“It’s a good fit for that piece of property,” he said of the residential and commercial ventures that DeMaria has outlined. “I would think Brian’s first decision would be whether he wants to maintain nine holes of golf that would impact the whole project. As far as nine holes, it’s a rough golf market, and I don’t know how nine holes will make it. You still have the upkeep, and it’s an ongoing process.” Maintaining the course cost $1 million a year, Lee said.
And there are other issues to consider, he added. “The downfall of the golfing industry is it got overbuilt nationally, and then there are private golf courses all through the country that have struggled,” Lee said. “The number of rounds played per year is not growing.”
And privately owned golf courses have a tough time competing with military golf courses in the Pensacola area, he added. “Players get on [the military courses] for nothing, and you can’t hardly compete with that,” he said.
“We were open in 1993 and [for] 17 years, and I had a good ride and 11 champion tour events,” Lee noted. “Finally, the numbers hadn’t been working. It was good we shut down when we did. What business we did have would have been lost during the road construction.”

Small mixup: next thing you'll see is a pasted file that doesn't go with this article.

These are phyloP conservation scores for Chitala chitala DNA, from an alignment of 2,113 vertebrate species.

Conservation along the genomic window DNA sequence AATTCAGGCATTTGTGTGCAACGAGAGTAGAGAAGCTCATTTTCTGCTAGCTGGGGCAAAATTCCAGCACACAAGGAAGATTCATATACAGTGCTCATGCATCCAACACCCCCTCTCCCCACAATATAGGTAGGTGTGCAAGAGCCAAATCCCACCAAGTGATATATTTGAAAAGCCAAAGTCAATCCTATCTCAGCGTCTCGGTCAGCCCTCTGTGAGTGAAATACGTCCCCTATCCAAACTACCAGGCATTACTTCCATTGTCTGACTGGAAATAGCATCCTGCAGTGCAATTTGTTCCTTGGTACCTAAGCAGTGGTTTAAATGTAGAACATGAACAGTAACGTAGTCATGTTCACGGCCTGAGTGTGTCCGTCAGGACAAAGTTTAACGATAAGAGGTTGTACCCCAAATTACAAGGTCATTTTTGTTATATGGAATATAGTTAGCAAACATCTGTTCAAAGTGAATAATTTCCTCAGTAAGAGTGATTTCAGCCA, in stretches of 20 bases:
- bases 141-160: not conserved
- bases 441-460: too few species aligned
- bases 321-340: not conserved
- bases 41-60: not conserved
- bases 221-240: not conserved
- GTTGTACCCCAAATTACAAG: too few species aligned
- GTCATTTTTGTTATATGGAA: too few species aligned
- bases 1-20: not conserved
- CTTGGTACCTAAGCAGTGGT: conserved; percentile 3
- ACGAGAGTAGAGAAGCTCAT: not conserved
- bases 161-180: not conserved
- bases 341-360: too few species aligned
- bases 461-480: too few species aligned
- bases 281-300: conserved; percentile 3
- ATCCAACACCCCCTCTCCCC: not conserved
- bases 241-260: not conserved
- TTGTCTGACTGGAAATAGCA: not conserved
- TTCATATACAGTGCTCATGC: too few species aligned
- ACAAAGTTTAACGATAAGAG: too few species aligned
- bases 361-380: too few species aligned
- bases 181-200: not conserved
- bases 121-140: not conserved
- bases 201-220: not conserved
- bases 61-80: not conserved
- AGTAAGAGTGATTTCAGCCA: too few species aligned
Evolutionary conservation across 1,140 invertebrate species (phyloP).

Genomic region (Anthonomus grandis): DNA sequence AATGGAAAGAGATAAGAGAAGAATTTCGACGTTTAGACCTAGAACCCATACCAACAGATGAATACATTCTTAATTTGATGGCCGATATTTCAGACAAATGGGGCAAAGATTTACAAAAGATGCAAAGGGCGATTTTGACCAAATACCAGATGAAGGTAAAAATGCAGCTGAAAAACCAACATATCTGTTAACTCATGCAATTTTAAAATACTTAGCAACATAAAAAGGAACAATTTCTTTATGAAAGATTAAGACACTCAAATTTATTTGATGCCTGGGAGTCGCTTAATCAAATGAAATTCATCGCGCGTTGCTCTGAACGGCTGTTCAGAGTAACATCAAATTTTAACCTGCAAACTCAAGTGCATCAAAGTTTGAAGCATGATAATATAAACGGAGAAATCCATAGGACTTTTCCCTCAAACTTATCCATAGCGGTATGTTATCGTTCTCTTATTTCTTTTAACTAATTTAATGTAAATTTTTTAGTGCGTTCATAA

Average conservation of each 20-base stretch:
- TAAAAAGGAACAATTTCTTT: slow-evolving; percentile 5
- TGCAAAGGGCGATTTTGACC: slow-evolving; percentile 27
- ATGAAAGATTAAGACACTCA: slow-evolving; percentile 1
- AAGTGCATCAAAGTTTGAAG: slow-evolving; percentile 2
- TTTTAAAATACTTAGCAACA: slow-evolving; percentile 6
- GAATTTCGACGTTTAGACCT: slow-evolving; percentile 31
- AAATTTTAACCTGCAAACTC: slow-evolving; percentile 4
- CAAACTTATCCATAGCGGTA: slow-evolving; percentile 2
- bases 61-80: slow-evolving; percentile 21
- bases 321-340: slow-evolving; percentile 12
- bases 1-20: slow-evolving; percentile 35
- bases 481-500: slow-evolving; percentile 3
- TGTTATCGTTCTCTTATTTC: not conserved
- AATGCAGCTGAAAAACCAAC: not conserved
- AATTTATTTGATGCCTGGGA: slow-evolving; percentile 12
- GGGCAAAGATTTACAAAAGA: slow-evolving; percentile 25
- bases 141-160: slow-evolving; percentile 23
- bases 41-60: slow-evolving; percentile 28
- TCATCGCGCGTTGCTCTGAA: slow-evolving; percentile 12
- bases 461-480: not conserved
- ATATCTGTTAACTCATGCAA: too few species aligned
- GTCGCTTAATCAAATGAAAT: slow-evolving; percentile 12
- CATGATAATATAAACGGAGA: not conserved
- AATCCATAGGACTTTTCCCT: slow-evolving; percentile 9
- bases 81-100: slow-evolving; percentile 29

For 11 years, The Moors hosted a senior professional golf tournament, the Emerald Coast Classic, which was then part of the annual schedule of the Senior PGA Tour, which is now the Champions Tour. The event featured some of the greatest names in golf—Arnold Palmer, Lee Trevino, Gary Player—during its stop in the Pensacola area, the News Journal reported.
Lee and Birmingham, Ala.-based Buffalo Rock, where Lee is CEO and board chairman, footed the bill with limited sponsorship in Pensacola, the News Journal noted. In 2006, the tournament moved to the Sandestin Resort in Destin, Fla., and became the Boeing Championship at Sandestin. After that, it was gone. But the tournament put Pensacola on the golfing map.